The Pixel 4 is one of the most talked-about phones of 2019, and it has many things going for it, especially in the world of rooting and modding. Just as with previous Pixel generations, unlocking the bootloader is the gateway to realizing your device's true potential. It can make way for such things as TWRP, Magisk, custom ROMs, and many other device-specific mods just the same.
The bootloader is a piece of software that tells your phone what it needs to run every time you turn it on or have to reboot it. By default, the bootloader only allows for official first-party firmware to be installed and run on the device natively. Unlocking the bootloader gives you the complete freedom to use other third-party firmware on your device, thus making modding a possibility.
First, you'll need to unlock the Developer Options menu on your Pixel. To do so, head to Settings –> About Phone, then scroll down and tap the "Build number" entry seven times in quick succession. If you'd like more help with this part, head to our full guide below:
Now, open the Settings app and head to the "System" section. Go to "Advanced," then choose "Developer options." Look for the "OEM unlocking" option, then tap it once to bring up a prompt. Enter your password or PIN, then tap the "Enable" button to confirm your choice.
Now that the OEM unlocking option has been flagged to allow the bootloader to be unlocked, it's time to start the actual process of unlocking it. Long-press the power button, then hit the "Power off" option to completely shut down the phone. Once the phone is off, hold the power button and the volume down button at the same time until the Fastboot Mode main menu pops up.
Now you'll need to install the required ADB and Fastboot platform onto your computer so you can send the proper commands to your phone. Google offers the SDK Platform Tools package that includes everything you need in one neat little ZIP file. Follow the link below to grab the latest version for your respective operating system.
Now that you have the Platform Tools SDK installed on your computer, you'll need to open a command window to execute the commands from within that folder. You need to do this so your computer and phone can properly communicate with one another in Fastboot Mode. Hit up the link below to get that taken care of, then you can move onto the final step of this guide.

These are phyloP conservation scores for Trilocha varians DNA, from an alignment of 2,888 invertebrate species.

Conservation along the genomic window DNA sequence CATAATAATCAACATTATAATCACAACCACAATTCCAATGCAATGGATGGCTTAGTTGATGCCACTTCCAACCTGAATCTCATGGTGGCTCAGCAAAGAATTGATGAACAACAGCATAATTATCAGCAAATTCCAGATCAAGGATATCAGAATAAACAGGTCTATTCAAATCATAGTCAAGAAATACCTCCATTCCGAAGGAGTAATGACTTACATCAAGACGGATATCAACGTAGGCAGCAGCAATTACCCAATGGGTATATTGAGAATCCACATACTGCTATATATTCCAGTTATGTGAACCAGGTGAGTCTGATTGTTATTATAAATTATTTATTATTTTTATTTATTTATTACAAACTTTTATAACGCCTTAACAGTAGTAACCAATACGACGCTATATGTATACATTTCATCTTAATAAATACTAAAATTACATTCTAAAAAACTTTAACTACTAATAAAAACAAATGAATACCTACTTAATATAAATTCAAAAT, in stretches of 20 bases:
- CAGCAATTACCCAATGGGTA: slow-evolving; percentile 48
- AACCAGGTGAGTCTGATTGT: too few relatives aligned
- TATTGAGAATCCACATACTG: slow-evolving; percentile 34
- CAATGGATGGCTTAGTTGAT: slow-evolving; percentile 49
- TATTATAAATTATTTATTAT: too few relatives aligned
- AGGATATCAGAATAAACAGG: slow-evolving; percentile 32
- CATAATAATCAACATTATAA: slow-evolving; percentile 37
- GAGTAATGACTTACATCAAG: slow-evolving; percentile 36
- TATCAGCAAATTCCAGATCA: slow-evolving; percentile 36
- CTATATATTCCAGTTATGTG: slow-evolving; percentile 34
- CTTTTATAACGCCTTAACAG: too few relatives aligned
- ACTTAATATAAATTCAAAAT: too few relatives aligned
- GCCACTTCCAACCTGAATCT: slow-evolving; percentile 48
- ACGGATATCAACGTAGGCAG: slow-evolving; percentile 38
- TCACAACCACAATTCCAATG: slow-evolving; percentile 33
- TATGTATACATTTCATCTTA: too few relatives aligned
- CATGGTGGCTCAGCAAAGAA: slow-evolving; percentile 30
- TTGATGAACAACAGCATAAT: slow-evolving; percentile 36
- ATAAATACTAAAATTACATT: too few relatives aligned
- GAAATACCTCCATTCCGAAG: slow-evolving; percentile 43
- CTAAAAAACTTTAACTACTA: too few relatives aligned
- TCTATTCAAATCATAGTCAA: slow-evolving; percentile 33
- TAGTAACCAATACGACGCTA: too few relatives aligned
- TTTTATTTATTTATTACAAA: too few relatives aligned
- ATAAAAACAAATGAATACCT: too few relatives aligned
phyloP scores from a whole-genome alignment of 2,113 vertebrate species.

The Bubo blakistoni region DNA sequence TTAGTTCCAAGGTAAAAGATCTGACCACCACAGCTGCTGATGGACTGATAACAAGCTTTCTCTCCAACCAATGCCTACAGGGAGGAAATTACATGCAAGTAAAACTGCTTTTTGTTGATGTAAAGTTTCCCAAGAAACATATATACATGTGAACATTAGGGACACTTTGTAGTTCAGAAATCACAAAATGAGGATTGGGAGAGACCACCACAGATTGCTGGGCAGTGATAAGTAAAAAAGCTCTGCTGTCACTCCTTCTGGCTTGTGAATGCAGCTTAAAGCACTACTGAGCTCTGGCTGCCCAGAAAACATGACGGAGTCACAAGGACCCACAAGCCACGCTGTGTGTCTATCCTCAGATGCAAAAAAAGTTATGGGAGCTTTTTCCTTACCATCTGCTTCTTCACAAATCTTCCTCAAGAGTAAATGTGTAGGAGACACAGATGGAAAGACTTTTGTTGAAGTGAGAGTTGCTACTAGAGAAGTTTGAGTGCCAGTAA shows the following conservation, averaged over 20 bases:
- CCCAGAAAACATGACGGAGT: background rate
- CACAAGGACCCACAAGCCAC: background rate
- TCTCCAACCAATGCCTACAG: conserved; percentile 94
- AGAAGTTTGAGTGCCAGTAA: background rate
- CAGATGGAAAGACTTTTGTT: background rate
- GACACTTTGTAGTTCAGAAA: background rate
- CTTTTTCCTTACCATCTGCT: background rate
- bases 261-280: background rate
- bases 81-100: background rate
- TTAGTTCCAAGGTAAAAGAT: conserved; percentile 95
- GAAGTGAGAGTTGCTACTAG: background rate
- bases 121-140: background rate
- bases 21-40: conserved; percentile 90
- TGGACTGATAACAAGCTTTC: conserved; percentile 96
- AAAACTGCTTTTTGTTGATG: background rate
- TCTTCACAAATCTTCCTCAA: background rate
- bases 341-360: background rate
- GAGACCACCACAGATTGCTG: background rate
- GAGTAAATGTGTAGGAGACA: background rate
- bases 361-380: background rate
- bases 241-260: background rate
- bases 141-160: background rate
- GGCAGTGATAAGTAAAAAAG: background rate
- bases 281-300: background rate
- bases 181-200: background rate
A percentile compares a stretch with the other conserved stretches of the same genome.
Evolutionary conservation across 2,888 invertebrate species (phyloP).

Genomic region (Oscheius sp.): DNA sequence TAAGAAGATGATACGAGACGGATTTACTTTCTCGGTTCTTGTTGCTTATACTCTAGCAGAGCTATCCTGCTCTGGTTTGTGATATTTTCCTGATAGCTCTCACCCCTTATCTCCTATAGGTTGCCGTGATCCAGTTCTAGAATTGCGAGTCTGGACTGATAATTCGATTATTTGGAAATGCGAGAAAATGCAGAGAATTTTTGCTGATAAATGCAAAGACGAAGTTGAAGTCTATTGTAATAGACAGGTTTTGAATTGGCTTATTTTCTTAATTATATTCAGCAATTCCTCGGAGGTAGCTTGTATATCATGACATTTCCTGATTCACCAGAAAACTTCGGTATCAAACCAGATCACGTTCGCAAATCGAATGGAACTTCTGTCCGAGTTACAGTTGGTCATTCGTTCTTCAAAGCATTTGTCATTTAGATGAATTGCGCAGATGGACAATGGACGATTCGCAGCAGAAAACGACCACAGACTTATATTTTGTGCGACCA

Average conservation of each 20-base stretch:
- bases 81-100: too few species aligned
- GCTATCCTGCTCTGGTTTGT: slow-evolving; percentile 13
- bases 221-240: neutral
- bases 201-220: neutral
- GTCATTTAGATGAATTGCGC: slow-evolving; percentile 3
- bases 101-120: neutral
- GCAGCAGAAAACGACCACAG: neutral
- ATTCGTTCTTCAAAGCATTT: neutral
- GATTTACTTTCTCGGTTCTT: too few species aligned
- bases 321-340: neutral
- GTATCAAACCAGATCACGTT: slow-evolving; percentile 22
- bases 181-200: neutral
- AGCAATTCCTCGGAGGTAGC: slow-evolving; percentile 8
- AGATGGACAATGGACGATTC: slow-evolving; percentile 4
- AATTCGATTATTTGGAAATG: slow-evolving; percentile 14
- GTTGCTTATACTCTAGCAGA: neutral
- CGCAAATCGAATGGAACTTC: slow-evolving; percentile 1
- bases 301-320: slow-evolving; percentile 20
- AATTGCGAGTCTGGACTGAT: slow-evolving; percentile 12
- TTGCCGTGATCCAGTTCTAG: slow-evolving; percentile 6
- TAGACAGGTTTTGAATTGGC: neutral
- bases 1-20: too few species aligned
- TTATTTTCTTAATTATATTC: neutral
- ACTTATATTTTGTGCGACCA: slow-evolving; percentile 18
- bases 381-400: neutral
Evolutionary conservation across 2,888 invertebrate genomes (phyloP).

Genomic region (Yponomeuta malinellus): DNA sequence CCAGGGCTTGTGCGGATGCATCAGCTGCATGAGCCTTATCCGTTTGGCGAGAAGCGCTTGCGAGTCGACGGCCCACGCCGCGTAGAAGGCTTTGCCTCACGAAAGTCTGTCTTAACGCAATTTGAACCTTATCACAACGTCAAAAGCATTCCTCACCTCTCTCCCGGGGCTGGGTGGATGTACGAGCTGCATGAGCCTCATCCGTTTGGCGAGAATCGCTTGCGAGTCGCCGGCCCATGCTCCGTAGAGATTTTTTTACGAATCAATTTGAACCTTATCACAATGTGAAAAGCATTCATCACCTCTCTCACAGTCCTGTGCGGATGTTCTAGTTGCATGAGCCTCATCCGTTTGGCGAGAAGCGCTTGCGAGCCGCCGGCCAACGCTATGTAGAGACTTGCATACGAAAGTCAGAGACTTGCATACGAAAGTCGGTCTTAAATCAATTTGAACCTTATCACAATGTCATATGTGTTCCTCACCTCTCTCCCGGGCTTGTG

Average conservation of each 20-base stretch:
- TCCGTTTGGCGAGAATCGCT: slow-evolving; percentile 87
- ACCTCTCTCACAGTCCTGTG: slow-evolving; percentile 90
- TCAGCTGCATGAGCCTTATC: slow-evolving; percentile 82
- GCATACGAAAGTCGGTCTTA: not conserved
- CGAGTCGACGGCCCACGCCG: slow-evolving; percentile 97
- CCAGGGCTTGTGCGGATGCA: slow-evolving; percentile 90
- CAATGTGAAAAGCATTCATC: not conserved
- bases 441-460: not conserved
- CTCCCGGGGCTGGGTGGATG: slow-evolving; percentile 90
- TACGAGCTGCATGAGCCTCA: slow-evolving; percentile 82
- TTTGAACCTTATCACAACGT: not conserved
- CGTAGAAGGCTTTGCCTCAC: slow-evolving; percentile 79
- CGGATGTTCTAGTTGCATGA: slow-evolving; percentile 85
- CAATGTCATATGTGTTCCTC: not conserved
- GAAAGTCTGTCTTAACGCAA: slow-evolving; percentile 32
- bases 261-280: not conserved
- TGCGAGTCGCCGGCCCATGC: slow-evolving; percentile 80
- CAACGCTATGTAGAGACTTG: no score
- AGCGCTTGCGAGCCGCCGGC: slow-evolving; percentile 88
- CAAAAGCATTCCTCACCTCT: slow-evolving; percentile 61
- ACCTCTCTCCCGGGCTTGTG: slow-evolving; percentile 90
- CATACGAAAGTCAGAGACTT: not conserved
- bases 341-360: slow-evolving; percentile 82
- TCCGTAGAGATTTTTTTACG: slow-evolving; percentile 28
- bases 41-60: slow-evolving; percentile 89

As a reminder, unlocking the bootloader will factory reset your device. Make sure to back up any critical data onto a computer for safekeeping until the process of unlocking your bootloader has been completed.
From this point, you should already have a command window opened from within the platform-tools folder and are ready for the next part. Type in the following command then hit enter to confirm your choice.
fastboot flashing unlock
Note: Mac, Linux, and Windows PowerShell users will likely have to add a period and a slash before entering any ADB or Fastboot commands (e.g., ./fastboot flashing unlock).
After confirming the above command, your phone will immediately pop up with the new bootloader unlocking screen. Use the volume keys to highlight the "Yes" option, then you can press the power button to confirm your choice. Your screen will go out for a second while it unlocks your bootloader, then you'll be sitting back in Fastboot Mode once it's finished.
Now, simply hit the power button to confirm the default "Start" option to boot back into Android. Your phone should reboot twice, once to complete the factory reset, then the second time to boot back to the "Hi there" welcome screen. Once you get to this point, you have successfully unlocked your bootloader and are ready to begin your modding journey.
Upon every reboot, you'll notice a message that states something like, "The bootloader is unlocked, and software integrity cannot be guaranteed." This will pop up every time you reboot your phone, which is very typical when your bootloader is unlocked. You could also tap the power button twice to skip this screen to save a few seconds if you wanted to do so. Enjoy!